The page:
Concentration - History

Concentration - History

The study of History incorporates the essential elements of liberal learning, namely, acquisition of knowledge and understanding, cultivation of perspective, and development of communication and critical-thinking skills. It reflects concern for human values and appreciation of contexts and traditions. History, in contrast to many other fields of study, is a discipline in which there is no standard content, no prescribed sequence of courses. The coherence of a history concentration therefore depends upon the success that students, teachers, and counselors, working together, achieve in developing clear organizing principles for their work. This concentration requires a minimum of 36 credits.

Concentration Requirements:

Requirement Credits Examples
United States History 6 credits U.S. History 1 and Civil War, U.S. Constitutional History
Western History 6 credits European, Canadian, Latin American, Caribbean or Australian History
Non-Western History 6 credits Middle Eastern, African, Asian and the Pacific or Russian History
History Electives 15 credits  
Capstone 3 credits HIS 499 (Culminating course in concentration)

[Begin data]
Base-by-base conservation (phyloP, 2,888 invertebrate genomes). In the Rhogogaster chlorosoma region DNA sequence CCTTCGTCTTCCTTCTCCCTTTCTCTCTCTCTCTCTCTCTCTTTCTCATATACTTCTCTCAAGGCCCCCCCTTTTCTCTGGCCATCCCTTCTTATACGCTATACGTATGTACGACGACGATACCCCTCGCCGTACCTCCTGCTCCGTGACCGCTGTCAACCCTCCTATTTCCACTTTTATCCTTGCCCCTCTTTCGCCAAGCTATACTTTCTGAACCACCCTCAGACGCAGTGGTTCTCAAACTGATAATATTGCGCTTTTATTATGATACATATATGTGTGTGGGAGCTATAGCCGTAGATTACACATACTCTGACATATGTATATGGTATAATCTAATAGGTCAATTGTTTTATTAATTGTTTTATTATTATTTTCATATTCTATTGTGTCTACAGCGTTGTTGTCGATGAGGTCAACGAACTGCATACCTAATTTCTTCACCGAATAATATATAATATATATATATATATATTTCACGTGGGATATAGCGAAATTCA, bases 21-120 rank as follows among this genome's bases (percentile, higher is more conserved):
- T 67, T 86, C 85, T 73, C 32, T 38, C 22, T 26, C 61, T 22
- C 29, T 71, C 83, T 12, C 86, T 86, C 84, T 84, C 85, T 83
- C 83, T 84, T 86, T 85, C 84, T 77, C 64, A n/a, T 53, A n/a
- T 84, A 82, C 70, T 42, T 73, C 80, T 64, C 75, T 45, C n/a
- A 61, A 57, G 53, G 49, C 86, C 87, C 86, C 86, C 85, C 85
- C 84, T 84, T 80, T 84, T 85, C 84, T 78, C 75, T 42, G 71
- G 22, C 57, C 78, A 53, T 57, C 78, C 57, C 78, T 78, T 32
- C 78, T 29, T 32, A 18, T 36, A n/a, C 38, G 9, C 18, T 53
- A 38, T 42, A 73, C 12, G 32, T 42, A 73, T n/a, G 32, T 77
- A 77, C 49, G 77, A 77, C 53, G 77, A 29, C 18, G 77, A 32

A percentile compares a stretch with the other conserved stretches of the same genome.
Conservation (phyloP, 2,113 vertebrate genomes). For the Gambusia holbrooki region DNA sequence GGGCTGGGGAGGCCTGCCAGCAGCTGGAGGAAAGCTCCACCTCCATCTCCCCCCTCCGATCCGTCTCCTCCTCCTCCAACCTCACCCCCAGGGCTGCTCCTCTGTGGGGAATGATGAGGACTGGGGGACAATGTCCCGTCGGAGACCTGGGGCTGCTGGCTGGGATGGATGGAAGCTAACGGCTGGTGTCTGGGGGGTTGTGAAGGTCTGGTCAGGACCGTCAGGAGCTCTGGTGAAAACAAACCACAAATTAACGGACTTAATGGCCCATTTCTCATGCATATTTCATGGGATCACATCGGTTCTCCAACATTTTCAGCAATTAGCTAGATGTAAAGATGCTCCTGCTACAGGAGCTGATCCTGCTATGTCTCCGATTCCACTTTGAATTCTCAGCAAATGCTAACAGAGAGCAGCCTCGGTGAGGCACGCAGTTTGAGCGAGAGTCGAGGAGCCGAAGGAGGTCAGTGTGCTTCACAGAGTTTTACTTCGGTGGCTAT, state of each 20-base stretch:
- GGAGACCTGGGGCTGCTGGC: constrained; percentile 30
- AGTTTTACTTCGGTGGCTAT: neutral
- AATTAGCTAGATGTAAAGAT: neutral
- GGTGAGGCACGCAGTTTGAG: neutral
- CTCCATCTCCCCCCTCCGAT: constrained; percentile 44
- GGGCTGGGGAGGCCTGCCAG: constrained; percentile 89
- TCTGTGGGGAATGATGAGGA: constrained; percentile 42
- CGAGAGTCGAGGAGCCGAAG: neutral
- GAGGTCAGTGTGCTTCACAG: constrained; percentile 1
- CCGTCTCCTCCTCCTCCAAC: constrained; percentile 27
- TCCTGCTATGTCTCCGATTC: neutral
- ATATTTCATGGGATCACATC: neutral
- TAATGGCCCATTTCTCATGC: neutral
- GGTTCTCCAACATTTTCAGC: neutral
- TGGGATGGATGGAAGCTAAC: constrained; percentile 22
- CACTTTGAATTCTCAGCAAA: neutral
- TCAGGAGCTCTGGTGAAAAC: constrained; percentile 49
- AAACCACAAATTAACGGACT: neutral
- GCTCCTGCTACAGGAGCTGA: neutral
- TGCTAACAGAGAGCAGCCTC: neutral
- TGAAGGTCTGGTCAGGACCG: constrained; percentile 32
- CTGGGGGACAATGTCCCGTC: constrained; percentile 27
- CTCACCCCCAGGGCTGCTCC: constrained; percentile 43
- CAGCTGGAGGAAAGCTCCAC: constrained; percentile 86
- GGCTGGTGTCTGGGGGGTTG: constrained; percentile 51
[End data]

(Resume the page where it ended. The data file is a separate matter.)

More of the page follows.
TOTAL 36  
Note:Only grades of C of higher may be included in the concentration.

Student Learning Outcomes

Students who graduate with a concentration in History will be able to:
  1. demonstrate mastery of content in one (or more than one) major historical culture, by explaining primary characteristics of that culture, the main events in hits history, and its historical significance;
  2. participate knowledgeably in the affairs of the world around them, drawing upon understanding shaped through reading, writing, discussions, and lectures concerning the past;
  3. see themselves and their society from different times and places, displaying a sense of informed perspective and a mature view of human nature;
  4. conduct research in primary and secondary sources appropriate for constructing a scholarly project of substantial length and determine the evidentiary value of those sources, including internet sources; and
  5. exhibit sensitivities to human values in their own and other cultural traditions and, in turn, establish values of their own.